10 Quick Fixes for the Worst Security Nightmares
In the world of comic books, every bad guy is an evil genius. On the Web, hackers, spammers, and phishers may be evil, but they're not required to be geniuses. They can make a healthy living just by exploiting known security holes that many users haven't bothered to patch. Or by relying on the propensity of millions of people to do things they've been told over and over not to do.
The silver lining is that you don't have to be a genius to avoid these common attacks either. Implement a few simple fixes, and you'll avoid most of the bad stuff out there.
Fix 1: Patch Over the Software Bull's-Eye
Have you turned off automatic updates for Windows and other programs on the rationale that "if it ain't broke, don't fix it?" Then consider this: Your programs may be very, very broken, and you don't know it. The days of big splashy viruses that announce themselves to PC users are over. The modern cybercriminal prefers to invisibly take control of your PC, and unpatched software gives them the perfect opportunity to do so.
Today, a hijacked Web page--modern digital crooks' attack of choice--will launch a bevy of probes against your PC in search of just one unpatched vulnerability that
Luckily, you can completely block the majority of Web-based exploits by keeping all your programs--not just the
Find the Other Holes
If every program used easy automatic updates--and we were all smart enough to use them--the thriving malware business would take a serious hit. Until then, a free and easy security app from Secunia can help save the day.
The Secunia Personal Software Inspector, available as a free download, scans your installed software to let you know which out-of-date programs might be making your PC unsafe. But it doesn't stop there--for each old program it finds, it offers quick and easy action buttons
The program also gives you links to the software vendor's site as well as Secunia's full report about the vulnerability on your system. You can choose to block future warnings about a particular program (but you should, of course, be careful before doing so).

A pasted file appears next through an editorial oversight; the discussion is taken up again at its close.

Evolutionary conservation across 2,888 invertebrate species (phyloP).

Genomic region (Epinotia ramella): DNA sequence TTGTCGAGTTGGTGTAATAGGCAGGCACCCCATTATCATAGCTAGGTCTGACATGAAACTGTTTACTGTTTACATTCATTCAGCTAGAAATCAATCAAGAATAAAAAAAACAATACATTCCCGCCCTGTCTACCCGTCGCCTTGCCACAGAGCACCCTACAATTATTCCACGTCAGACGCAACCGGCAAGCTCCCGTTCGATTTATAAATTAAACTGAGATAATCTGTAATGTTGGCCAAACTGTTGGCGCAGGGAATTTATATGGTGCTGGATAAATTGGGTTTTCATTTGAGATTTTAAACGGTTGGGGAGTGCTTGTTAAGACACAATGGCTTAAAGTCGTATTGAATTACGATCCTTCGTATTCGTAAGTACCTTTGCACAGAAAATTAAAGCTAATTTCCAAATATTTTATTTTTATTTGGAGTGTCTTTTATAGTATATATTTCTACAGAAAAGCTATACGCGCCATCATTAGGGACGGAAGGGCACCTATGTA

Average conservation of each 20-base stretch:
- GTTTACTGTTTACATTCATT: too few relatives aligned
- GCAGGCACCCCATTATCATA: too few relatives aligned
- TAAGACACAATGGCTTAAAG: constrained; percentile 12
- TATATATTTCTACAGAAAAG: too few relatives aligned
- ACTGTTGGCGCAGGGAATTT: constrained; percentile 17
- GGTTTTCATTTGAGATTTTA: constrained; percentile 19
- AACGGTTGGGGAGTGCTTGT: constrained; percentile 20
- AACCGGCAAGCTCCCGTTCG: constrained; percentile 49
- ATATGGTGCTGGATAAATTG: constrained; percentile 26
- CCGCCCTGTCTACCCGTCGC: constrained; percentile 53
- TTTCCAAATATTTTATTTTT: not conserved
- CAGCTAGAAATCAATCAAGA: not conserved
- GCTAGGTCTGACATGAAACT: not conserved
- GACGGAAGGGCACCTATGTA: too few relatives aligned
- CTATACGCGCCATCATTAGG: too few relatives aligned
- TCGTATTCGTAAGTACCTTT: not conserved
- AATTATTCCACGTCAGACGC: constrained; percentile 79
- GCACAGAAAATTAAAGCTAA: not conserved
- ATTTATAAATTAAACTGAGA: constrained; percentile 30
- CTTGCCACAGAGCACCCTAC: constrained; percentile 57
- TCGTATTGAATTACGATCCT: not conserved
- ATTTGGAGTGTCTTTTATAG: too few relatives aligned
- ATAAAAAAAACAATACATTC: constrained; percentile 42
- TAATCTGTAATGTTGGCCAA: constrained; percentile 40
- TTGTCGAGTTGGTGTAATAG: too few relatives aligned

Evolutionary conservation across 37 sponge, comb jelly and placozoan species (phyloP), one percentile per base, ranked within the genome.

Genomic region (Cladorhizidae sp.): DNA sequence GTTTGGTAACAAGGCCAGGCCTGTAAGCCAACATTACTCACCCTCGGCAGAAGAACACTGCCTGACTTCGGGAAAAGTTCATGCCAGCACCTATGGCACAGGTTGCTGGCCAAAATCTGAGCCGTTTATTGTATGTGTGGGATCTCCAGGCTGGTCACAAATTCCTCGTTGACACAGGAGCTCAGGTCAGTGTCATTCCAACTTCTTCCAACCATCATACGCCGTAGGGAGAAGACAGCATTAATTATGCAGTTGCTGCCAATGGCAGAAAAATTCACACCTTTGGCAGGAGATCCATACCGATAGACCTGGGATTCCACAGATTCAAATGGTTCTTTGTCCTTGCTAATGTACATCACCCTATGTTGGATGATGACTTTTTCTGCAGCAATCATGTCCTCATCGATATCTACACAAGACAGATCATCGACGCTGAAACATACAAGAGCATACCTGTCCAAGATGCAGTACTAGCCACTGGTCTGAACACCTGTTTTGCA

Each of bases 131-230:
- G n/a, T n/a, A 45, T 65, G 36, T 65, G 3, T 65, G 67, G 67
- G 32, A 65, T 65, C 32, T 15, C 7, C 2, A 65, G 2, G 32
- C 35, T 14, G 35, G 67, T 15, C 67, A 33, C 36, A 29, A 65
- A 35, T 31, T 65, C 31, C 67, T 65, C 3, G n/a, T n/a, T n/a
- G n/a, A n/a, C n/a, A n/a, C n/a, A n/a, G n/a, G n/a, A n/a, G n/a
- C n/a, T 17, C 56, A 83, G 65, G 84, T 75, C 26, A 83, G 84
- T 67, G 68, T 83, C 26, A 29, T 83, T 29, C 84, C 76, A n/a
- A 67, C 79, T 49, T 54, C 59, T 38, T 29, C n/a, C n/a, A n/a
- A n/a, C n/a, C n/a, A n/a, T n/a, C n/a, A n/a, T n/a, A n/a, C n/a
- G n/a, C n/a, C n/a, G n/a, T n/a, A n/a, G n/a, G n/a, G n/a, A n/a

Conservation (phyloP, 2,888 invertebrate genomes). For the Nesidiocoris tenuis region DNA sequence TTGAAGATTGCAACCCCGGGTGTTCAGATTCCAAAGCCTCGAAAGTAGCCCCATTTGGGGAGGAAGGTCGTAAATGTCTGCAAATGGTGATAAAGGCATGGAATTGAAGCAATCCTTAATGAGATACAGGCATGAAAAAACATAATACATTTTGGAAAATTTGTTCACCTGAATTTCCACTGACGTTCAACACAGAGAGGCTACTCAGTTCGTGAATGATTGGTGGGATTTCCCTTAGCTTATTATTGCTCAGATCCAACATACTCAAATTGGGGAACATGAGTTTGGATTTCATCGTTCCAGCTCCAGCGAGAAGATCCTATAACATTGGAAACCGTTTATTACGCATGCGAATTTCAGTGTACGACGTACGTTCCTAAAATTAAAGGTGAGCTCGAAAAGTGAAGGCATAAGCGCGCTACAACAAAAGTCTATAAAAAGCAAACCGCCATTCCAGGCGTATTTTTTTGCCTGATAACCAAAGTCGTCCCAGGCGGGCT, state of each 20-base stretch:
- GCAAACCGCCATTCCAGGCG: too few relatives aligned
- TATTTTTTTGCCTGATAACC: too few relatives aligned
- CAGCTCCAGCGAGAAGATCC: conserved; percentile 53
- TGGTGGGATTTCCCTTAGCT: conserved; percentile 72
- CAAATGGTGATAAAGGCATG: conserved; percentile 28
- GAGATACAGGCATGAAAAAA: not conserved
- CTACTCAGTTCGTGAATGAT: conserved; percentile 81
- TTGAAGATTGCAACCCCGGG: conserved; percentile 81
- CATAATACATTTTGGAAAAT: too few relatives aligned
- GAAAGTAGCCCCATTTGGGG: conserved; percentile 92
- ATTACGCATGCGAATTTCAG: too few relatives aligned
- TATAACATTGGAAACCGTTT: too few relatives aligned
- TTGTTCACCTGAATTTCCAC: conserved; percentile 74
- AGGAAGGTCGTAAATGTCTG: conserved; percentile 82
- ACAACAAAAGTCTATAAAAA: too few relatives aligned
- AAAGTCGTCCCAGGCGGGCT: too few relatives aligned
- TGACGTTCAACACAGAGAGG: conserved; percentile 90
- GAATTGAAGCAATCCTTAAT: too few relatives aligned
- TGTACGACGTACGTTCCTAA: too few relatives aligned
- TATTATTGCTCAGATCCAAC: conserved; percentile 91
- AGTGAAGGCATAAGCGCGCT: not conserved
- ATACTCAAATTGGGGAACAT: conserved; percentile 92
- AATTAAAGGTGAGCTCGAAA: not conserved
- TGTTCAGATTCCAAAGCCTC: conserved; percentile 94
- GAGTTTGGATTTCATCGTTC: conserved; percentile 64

Secunia PSI isn't perfect, and doesn't always make it easy to update unsafe program components. But for most apps it provides a quick--and very important--fix.
Let the Latest Browsers Fight for You
The most insidious hijacked Web pages are nearly impossible to spot. Tiny snippets of inserted code that don't display on the page can nevertheless
Trying to avoid such pages on your own is asking for trouble, especially since crooks like to hack popular sites--attacks against sites
Both browsers expand on the previous version's antiphishing features to block known malware sites as well, whether they're hijacked pages on legitimate sites or sites that were specifically created by bad guys. Neither browser completely eliminates the risk of landing on such pages, but every additional layer of protection helps.
Microsoft plans to add a similar feature to Internet Explorer 8, but this version won't be ready for prime time for a good while. For more on the browsers'
Sidestep Social Engineering
The most dangerous crooks use clever marketing to get you to do their dirty work for them and infect your own PC. Lots of social engineering attacks are laughably crude, with misspelled words and clumsy grammar, but that doesn't mean you should dismiss the danger. Every now and then, a well-crafted attack can slip past your defenses and
To fight back, turn to a simple but powerful tool:
A lack of warnings doesn't guarantee a file is safe, but it does give you pretty good odds. Use VirusTotal to check every e-mail attachment and download you're not 100 percent sure about, and you'll avoid insidious social engineering.
If using VirusTotal starts to become a habit (not a bad idea) and you want to make sending files for scanning to VirusTotal really easy, download the free VirusTotal Uploader.
Get the Jump on Fast-Moving Malware
Traditional, signature-based antivirus software is getting snowed under by a blizzard of malware. Attackers try to evade detection by churning out more variants than security labs can analyze. So